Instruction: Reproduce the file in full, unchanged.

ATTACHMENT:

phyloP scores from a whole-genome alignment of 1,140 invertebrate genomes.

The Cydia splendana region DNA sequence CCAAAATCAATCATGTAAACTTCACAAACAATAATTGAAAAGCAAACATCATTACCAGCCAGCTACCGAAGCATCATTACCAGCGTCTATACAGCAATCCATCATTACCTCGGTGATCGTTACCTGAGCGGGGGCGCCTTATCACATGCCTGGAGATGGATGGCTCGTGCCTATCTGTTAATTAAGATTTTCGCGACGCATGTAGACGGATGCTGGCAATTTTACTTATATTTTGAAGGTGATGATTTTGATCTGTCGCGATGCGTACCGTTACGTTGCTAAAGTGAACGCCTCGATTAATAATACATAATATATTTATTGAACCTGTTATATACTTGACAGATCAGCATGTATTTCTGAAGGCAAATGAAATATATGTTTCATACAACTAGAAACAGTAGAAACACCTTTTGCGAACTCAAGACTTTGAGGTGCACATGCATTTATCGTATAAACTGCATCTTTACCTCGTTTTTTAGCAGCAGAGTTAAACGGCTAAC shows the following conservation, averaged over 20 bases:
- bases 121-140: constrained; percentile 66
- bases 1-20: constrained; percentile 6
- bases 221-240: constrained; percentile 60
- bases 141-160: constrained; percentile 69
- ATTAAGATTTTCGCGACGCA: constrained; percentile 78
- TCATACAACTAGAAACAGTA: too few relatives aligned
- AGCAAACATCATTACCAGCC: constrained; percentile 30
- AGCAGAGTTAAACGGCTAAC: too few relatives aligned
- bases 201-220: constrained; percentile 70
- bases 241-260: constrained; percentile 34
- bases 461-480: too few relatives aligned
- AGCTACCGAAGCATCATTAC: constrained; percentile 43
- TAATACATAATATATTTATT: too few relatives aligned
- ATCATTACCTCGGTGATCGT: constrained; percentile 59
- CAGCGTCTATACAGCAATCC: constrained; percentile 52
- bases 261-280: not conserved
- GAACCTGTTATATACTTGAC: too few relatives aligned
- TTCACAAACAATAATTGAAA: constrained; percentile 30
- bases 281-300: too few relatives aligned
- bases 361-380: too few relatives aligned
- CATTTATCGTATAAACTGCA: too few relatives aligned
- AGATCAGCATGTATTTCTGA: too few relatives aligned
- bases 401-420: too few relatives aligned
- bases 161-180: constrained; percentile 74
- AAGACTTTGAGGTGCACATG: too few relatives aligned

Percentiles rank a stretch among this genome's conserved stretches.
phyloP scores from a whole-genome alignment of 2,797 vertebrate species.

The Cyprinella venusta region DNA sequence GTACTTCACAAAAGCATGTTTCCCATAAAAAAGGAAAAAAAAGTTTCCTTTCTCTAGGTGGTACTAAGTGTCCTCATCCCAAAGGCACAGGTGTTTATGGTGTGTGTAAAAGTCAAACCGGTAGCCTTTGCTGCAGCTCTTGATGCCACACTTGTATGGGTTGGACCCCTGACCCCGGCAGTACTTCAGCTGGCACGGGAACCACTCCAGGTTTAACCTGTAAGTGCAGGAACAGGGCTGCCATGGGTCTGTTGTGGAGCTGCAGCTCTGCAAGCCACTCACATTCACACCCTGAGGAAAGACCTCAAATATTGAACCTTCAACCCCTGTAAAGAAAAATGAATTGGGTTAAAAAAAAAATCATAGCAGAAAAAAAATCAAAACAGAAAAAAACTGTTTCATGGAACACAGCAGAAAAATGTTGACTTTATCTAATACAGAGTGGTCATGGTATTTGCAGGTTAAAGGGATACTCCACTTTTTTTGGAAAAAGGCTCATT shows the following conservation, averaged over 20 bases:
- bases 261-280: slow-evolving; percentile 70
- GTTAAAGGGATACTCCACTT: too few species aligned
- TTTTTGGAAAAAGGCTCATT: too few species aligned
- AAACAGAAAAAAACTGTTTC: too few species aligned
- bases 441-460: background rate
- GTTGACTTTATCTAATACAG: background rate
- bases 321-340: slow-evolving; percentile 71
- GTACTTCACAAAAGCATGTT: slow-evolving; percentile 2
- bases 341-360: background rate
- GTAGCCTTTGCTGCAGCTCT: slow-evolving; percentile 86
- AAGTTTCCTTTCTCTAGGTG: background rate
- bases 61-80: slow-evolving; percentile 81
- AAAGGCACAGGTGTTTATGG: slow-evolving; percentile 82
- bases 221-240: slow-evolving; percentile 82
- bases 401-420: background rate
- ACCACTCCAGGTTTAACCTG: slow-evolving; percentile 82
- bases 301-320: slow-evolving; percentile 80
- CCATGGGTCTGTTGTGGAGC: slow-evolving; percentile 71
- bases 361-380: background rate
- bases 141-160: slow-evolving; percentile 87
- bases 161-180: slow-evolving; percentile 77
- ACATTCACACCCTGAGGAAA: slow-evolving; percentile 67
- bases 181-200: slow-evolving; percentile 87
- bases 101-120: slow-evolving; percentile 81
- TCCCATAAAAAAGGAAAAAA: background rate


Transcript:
phyloP scores from a whole-genome alignment of 1,140 invertebrate genomes.

The Cydia splendana region DNA sequence CCAAAATCAATCATGTAAACTTCACAAACAATAATTGAAAAGCAAACATCATTACCAGCCAGCTACCGAAGCATCATTACCAGCGTCTATACAGCAATCCATCATTACCTCGGTGATCGTTACCTGAGCGGGGGCGCCTTATCACATGCCTGGAGATGGATGGCTCGTGCCTATCTGTTAATTAAGATTTTCGCGACGCATGTAGACGGATGCTGGCAATTTTACTTATATTTTGAAGGTGATGATTTTGATCTGTCGCGATGCGTACCGTTACGTTGCTAAAGTGAACGCCTCGATTAATAATACATAATATATTTATTGAACCTGTTATATACTTGACAGATCAGCATGTATTTCTGAAGGCAAATGAAATATATGTTTCATACAACTAGAAACAGTAGAAACACCTTTTGCGAACTCAAGACTTTGAGGTGCACATGCATTTATCGTATAAACTGCATCTTTACCTCGTTTTTTAGCAGCAGAGTTAAACGGCTAAC shows the following conservation, averaged over 20 bases:
- bases 121-140: constrained; percentile 66
- bases 1-20: constrained; percentile 6
- bases 221-240: constrained; percentile 60
- bases 141-160: constrained; percentile 69
- ATTAAGATTTTCGCGACGCA: constrained; percentile 78
- TCATACAACTAGAAACAGTA: too few relatives aligned
- AGCAAACATCATTACCAGCC: constrained; percentile 30
- AGCAGAGTTAAACGGCTAAC: too few relatives aligned
- bases 201-220: constrained; percentile 70
- bases 241-260: constrained; percentile 34
- bases 461-480: too few relatives aligned
- AGCTACCGAAGCATCATTAC: constrained; percentile 43
- TAATACATAATATATTTATT: too few relatives aligned
- ATCATTACCTCGGTGATCGT: constrained; percentile 59
- CAGCGTCTATACAGCAATCC: constrained; percentile 52
- bases 261-280: not conserved
- GAACCTGTTATATACTTGAC: too few relatives aligned
- TTCACAAACAATAATTGAAA: constrained; percentile 30
- bases 281-300: too few relatives aligned
- bases 361-380: too few relatives aligned
- CATTTATCGTATAAACTGCA: too few relatives aligned
- AGATCAGCATGTATTTCTGA: too few relatives aligned
- bases 401-420: too few relatives aligned
- bases 161-180: constrained; percentile 74
- AAGACTTTGAGGTGCACATG: too few relatives aligned

Percentiles rank a stretch among this genome's conserved stretches.
phyloP scores from a whole-genome alignment of 2,797 vertebrate species.

The Cyprinella venusta region DNA sequence GTACTTCACAAAAGCATGTTTCCCATAAAAAAGGAAAAAAAAGTTTCCTTTCTCTAGGTGGTACTAAGTGTCCTCATCCCAAAGGCACAGGTGTTTATGGTGTGTGTAAAAGTCAAACCGGTAGCCTTTGCTGCAGCTCTTGATGCCACACTTGTATGGGTTGGACCCCTGACCCCGGCAGTACTTCAGCTGGCACGGGAACCACTCCAGGTTTAACCTGTAAGTGCAGGAACAGGGCTGCCATGGGTCTGTTGTGGAGCTGCAGCTCTGCAAGCCACTCACATTCACACCCTGAGGAAAGACCTCAAATATTGAACCTTCAACCCCTGTAAAGAAAAATGAATTGGGTTAAAAAAAAAATCATAGCAGAAAAAAAATCAAAACAGAAAAAAACTGTTTCATGGAACACAGCAGAAAAATGTTGACTTTATCTAATACAGAGTGGTCATGGTATTTGCAGGTTAAAGGGATACTCCACTTTTTTTGGAAAAAGGCTCATT shows the following conservation, averaged over 20 bases:
- bases 261-280: slow-evolving; percentile 70
- GTTAAAGGGATACTCCACTT: too few species aligned
- TTTTTGGAAAAAGGCTCATT: too few species aligned
- AAACAGAAAAAAACTGTTTC: too few species aligned
- bases 441-460: background rate
- GTTGACTTTATCTAATACAG: background rate
- bases 321-340: slow-evolving; percentile 71
- GTACTTCACAAAAGCATGTT: slow-evolving; percentile 2
- bases 341-360: background rate
- GTAGCCTTTGCTGCAGCTCT: slow-evolving; percentile 86
- AAGTTTCCTTTCTCTAGGTG: background rate
- bases 61-80: slow-evolving; percentile 81
- AAAGGCACAGGTGTTTATGG: slow-evolving; percentile 82
- bases 221-240: slow-evolving; percentile 82
- bases 401-420: background rate
- ACCACTCCAGGTTTAACCTG: slow-evolving; percentile 82
- bases 301-320: slow-evolving; percentile 80
- CCATGGGTCTGTTGTGGAGC: slow-evolving; percentile 71
- bases 361-380: background rate
- bases 141-160: slow-evolving; percentile 87
- bases 161-180: slow-evolving; percentile 77
- ACATTCACACCCTGAGGAAA: slow-evolving; percentile 67
- bases 181-200: slow-evolving; percentile 87
- bases 101-120: slow-evolving; percentile 81
- TCCCATAAAAAAGGAAAAAA: background rate